She also enjoyed visiting other schools in the area, citing the group trip to the Tibetan Children’s Village School as one of the most personally impactful experiences. “Going to the Tibetan Children’s Village was amazing,” she began reverently. “The fact that they have 16,000 children that live there… It makes you reflect on your own experience. And seeing such a beautiful community able to raise their children with their culture intact, it makes me consider my own culture.”
Liz’s sentiments were echoed in the statements of her colleague Courtnie. She said that through her encounters with the speakers and visits in Dharamshala, her “eyes were opened to what was happening in Tibet.”
She similarly found the Tibetan Village School visit to be heartwarming. To her, it illustrated the admirable ways in which the Tibetan community has survived even in the midst of oppression and exile. She was pleased to learn that the system fostered a family-like atmosphere that continued on after primary school years. It “creates a lifelong Tibetan community for them,” she observed, smiling. “They’ve found a way to hold on to their culture.”
Courtnie also finds great joy in her volunteer work at The Center for Living Buddhist Art. Two years ago, Courtnie was introduced to Tibetan art during an educational programme in New York. She was inspired by the historical nature of thangka paintings there. She is immensely proud that she was able to contribute to the continuation of this endangered practice. She was also glad to help make the tradition “accessible” to people interested in learning about this historic Tibetan custom.
My time in Dharamshala has been spent reflecting on the advantaged position that I have in society. Liz put it best, remarking, “I’ve been recognizing my privilege, but it’s been beautiful.” From my home in the United States, ignorance about disenfranchised groups across the world is everywhere. Citizens have little awareness of the situation in Tibet. Because of this, I believe my time in Dharamshala has put me in a unique position to dispel false narratives spun by Western society about Tibet.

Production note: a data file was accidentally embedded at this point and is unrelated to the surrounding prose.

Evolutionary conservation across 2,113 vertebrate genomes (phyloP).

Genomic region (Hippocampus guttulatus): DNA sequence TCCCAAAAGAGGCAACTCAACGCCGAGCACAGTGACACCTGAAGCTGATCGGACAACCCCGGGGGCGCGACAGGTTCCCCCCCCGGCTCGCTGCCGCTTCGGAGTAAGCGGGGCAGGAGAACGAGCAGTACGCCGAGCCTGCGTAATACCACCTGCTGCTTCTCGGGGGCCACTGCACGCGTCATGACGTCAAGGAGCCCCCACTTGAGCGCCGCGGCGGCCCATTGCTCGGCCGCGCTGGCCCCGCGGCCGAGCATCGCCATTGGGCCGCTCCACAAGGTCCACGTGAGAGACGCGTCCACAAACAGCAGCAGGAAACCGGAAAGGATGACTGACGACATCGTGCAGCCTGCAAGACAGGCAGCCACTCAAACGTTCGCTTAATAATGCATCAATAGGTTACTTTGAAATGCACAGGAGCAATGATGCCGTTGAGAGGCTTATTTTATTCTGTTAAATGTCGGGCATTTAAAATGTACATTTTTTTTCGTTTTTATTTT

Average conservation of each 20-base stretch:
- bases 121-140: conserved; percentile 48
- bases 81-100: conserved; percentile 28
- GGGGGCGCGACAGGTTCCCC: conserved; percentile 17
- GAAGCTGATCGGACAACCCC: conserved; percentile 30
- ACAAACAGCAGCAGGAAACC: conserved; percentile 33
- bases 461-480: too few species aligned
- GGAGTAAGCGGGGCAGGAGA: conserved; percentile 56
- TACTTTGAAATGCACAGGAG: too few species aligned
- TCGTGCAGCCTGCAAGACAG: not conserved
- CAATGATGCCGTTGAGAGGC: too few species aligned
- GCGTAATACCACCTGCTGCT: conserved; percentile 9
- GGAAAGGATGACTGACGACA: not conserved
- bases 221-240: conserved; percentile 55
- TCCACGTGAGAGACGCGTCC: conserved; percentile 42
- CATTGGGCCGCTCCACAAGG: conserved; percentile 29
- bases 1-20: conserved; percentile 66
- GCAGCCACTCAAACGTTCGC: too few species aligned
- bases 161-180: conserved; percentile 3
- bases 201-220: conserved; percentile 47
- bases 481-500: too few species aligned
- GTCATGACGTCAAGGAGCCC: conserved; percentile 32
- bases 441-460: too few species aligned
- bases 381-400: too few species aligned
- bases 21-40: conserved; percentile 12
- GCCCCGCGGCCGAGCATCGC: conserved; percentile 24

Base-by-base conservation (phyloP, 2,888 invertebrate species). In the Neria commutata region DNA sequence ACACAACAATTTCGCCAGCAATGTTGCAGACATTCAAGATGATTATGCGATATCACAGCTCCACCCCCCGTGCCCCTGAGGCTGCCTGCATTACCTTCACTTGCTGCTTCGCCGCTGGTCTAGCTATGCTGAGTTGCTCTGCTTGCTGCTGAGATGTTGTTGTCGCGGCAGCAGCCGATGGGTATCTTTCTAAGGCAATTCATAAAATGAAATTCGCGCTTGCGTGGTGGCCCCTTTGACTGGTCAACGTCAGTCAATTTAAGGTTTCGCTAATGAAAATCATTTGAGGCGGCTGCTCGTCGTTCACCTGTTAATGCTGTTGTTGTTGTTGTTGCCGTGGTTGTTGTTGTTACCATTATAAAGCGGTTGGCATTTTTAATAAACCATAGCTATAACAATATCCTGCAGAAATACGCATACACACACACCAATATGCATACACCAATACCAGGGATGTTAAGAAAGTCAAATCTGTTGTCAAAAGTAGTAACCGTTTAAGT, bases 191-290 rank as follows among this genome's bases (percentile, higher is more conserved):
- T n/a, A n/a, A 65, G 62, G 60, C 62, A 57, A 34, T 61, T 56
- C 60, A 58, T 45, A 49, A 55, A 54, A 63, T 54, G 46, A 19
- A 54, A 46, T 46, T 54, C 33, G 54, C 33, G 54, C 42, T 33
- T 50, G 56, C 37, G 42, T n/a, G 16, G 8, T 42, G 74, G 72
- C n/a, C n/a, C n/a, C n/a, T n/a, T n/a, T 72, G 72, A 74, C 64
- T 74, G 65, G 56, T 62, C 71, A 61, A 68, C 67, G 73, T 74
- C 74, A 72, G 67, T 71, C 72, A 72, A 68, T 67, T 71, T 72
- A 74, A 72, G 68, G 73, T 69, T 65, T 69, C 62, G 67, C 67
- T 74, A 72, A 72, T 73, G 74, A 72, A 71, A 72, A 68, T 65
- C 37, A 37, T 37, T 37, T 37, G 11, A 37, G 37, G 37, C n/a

This trip has allowed me to begin to understand some semblance of the intolerable conditions that the Tibetan people have been forced to endure for decades. It is only through this experience that I have been given the opportunity to hear how Tibetan lives are systematically oppressed by the actions of the Chinese government and persistently neglected by the international community.
During my time here, I was introduced to not only the history of Tibet but also the possibility of a future Tibet free from past torment. The gift of knowledge that I have received from the many Tibetan speakers who graced our class and kindhearted friends of the programme is incomparable. I believe that the programme has great potential to benefit both Denver University students and the Tibetan community, who deserves the genuine autonomy that they and their allies abroad so seek.